This month Fishtrap reads “The Things They Carried,” by Tim O’Brien, a novel of Vietnam, as part of the Big Read Program. It is also Martin Luther King day as I write.
In 1994, at Fishtrap, our theme was “The Restless West: World War II and After.” Alvin Josephy was there, with stories of the Marine Corps in Guam and Iwo Jima. And Ivan Doig, with a new memoir, “Heart Earth,” based on a letter exchange between his mother in Montana and an uncle in the Pacific. And Jean Wakatsuki Houston, who had grown up in the Japanese internment camp at Manzanar.
Historian Richard White gave the keynote, and I can almost quote his opening lines from memory: “Before World War II the West was a hard-scrabble place looking for population, capital, and an industrial base. World War II brought all three. Most of us in this room would not be here but for World War II.”
We looked around the room and at each other. Some had a mom or dad who had worked in shipyards; many were from families transported west by the military; some came at war’s end to build and live in tract homes in California, or work in factories converted from building tanks to tractors. The war was part of us.
In a recent essay in the New York Times, “Vietnam: The War That Killed Trust,” Karl Marlantes argues that it was “the war — not liberalism, not immigration, not globalization — that changed us.” Marlantes is a Vietnam vet who grew up in an Oregon logging town and the author of “Matterhorn,” a well-regarded novel of that war.
WW II; Vietnam. Sure Vietnam changed us; my life here in Wallowa County is a small example. I was in the Peace Corps in Turkey in 1967, loving it and looking for a career in the State Department. I passed the Foreign Service written exam at the embassy, and, when I came home that fall, had a scheduled interview with the State. I also interviewed for Peace Corps staff, and had been offered a job there when I went to State. A panel of four ambassadorial-ranked men and women sat across from me at a huge table.
I sweated my way through the interview, in the course of which I learned that my first assignment would be Vietnam. I remember saying that I had been out of the country since 1965, and really didn’t know much about Vietnam. A kind woman, seeing my discomfort, suggested that I take the Peace Corps offer and come back to them after my three-year hitch. Two years later, Turks were yelling at me on the streets over an ambassador newly arrived from the Vietnam “Phoenix program,” and the Peace Corps was kicked out of Turkey.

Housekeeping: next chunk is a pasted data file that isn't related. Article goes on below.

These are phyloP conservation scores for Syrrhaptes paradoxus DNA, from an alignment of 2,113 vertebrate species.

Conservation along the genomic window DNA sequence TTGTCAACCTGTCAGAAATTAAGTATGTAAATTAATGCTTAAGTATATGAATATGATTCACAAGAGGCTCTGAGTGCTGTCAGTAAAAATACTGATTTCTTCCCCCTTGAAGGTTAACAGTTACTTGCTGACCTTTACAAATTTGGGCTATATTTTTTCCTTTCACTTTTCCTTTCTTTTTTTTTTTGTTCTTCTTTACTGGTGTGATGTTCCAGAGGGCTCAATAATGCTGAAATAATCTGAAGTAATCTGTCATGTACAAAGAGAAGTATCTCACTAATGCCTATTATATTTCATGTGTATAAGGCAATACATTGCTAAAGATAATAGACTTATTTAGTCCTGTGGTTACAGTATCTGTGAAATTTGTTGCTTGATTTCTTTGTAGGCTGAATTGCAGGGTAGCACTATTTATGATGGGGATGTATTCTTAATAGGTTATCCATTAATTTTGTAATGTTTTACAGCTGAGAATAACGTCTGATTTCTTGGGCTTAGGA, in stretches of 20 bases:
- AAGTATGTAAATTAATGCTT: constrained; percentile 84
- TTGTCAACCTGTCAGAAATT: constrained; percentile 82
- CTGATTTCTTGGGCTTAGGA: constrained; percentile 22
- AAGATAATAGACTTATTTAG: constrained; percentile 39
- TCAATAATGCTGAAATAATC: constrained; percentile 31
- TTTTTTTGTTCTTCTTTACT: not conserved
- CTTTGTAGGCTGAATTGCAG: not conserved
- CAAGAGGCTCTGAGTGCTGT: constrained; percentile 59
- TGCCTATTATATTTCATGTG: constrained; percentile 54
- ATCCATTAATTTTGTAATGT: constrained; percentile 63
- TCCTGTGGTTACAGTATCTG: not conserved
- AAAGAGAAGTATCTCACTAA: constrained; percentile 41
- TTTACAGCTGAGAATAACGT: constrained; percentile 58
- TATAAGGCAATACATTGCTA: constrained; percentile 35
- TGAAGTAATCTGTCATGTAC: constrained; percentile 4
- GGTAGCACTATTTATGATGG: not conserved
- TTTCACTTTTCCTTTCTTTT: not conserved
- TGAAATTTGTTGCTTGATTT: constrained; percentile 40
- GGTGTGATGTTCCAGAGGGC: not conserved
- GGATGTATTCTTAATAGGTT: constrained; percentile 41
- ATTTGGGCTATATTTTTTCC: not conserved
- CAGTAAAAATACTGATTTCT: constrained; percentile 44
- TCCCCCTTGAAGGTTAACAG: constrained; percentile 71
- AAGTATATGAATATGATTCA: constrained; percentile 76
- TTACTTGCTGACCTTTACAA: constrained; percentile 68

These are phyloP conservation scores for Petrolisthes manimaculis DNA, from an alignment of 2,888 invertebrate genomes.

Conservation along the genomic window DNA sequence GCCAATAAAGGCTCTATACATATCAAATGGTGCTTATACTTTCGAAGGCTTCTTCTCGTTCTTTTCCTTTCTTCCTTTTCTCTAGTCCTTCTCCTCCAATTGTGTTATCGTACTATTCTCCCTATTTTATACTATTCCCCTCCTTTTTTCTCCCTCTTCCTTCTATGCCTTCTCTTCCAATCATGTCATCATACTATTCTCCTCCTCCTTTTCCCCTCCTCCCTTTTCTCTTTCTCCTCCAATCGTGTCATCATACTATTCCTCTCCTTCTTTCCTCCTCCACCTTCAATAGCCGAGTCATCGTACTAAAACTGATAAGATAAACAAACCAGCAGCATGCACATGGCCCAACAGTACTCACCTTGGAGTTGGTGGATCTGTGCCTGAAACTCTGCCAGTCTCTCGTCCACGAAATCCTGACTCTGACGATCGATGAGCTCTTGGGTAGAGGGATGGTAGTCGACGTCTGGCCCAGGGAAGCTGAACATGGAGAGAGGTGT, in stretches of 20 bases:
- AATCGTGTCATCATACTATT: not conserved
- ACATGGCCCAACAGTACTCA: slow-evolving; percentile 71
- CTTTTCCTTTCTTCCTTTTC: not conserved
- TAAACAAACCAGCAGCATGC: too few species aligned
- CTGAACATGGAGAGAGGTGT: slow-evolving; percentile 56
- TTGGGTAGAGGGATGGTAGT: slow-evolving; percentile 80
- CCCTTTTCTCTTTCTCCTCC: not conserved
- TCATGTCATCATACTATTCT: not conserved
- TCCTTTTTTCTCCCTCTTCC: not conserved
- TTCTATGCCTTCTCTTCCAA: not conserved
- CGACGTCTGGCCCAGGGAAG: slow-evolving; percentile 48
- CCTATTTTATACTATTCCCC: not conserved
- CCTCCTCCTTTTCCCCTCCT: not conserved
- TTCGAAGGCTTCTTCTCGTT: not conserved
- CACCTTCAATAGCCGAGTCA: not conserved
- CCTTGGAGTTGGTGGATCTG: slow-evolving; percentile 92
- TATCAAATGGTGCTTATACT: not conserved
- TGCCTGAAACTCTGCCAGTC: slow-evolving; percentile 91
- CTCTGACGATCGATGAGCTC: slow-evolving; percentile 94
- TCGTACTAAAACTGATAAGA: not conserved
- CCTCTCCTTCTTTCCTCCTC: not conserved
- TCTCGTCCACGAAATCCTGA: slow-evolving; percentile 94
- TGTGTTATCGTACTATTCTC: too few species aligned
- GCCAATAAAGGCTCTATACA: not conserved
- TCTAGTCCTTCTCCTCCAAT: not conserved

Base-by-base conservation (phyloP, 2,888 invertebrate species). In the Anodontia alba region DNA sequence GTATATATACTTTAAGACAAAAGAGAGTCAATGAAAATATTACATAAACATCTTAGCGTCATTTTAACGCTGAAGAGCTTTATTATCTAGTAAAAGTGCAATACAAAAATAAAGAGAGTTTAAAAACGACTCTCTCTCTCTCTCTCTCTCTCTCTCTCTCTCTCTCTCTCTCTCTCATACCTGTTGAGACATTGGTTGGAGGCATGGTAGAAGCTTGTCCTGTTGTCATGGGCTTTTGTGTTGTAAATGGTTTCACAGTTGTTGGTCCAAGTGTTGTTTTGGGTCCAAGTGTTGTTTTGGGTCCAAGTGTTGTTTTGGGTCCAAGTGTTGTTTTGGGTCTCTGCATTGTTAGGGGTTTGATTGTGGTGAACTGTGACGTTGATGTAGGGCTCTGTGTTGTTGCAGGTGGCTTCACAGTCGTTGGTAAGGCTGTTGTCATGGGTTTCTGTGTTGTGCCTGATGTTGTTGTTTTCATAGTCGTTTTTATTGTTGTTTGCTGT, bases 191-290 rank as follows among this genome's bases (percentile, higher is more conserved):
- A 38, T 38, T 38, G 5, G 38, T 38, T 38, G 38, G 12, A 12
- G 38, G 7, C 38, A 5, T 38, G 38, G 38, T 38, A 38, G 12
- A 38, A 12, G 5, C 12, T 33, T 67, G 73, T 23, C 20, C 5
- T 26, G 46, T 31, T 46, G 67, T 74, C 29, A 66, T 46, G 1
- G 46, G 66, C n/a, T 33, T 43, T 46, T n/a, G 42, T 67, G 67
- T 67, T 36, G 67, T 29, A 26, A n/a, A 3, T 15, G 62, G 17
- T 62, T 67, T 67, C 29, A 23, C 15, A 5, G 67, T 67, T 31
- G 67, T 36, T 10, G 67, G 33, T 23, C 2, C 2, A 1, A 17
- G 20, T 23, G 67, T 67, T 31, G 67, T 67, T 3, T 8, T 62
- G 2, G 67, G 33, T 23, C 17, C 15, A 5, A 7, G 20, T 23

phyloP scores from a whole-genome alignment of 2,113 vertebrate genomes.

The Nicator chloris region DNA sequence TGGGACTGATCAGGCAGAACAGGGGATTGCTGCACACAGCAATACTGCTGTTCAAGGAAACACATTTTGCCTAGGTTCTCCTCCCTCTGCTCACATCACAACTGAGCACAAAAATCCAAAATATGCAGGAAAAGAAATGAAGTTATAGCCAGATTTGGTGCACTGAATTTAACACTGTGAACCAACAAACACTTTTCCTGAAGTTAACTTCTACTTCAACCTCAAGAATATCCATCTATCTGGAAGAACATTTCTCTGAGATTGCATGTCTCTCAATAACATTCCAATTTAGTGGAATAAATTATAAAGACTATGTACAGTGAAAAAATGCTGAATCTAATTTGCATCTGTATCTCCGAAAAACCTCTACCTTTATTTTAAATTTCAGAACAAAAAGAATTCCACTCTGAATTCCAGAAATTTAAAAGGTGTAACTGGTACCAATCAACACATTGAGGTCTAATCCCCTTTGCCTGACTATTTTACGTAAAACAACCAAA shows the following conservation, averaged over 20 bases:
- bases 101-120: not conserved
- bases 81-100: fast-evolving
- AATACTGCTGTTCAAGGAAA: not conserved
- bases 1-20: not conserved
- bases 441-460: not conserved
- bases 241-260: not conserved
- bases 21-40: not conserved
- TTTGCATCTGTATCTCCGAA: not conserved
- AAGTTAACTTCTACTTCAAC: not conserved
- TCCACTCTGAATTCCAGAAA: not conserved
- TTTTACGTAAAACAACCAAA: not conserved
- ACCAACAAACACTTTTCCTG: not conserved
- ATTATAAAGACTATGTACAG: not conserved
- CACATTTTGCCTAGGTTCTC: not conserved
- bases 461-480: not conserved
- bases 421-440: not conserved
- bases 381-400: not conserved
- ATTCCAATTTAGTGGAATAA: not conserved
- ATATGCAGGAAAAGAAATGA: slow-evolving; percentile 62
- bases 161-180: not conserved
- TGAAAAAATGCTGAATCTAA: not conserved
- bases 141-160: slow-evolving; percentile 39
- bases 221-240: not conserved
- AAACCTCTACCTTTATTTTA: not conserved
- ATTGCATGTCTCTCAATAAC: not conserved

Marlantes’ “War that killed trust” takes me — and us — from 1967 to today. He remembers a 1967 late-night hallway discussion at Yale, where he was the naïve Westerner who didn’t believe that American presidents lied to us. He learned about Johnson and Nixon lies while in Vietnam. I learned about them in Turkey, where Ambassador Komer was greeted in 1969 newspapers from far left to far right as the “American butcher from Vietnam.” “Phoenix,” part of a “pacification program,” was aimed at killing suspected Viet Cong in South Vietnamese villages. It was later admitted that 20,000 had been killed. In Washington, D.C., in 1970, during the growing protests over Vietnam, my distrust grew and ambassadorial dreams faded; in 1971 I came to Oregon.
I have thought since then that this distrust, which is blamed by many on the left on conservatives who want to deregulate and privatize as much of government as possible, owes as much to leftist distrust and sometimes disdain for government that began with Vietnam.
Marlantes argues that America did some great things in the wake of WW II — built the interstate highway system and went to the moon — things dependent on a high functioning government and supportive electorate. Things that collapsed with Vietnam.
But he argues that good came out of Vietnam too. Although Truman integrated the military in 1948, it was in Vietnam that, despite “racial tensions,” some real integration occurred. Marlantes grew up where racial tension was “Swedes and Norwegians squaring off against the Finns.” In Vietnam he learned about Mexicans and tamales, and when he “needed an M-79 man,” he didn’t think about color, but about Thompson, “who was the best.”
In Vietnam, whites learned about soul music and African Americans listened to country. I think of this now, when I watch eastern Oregon high school basketball players warming up to rap and chest bumping before games.
Vietnam chased me and many away from American cities and government jobs. Bill Clinton finessed his way around Vietnam with a scholarship to Oxford. Now, no one seems to care how Donald Trump escaped the draft. But “draining the swamp” is Vietnam’s legacy.
And so are blonde eastern Oregon teenagers listening to rap.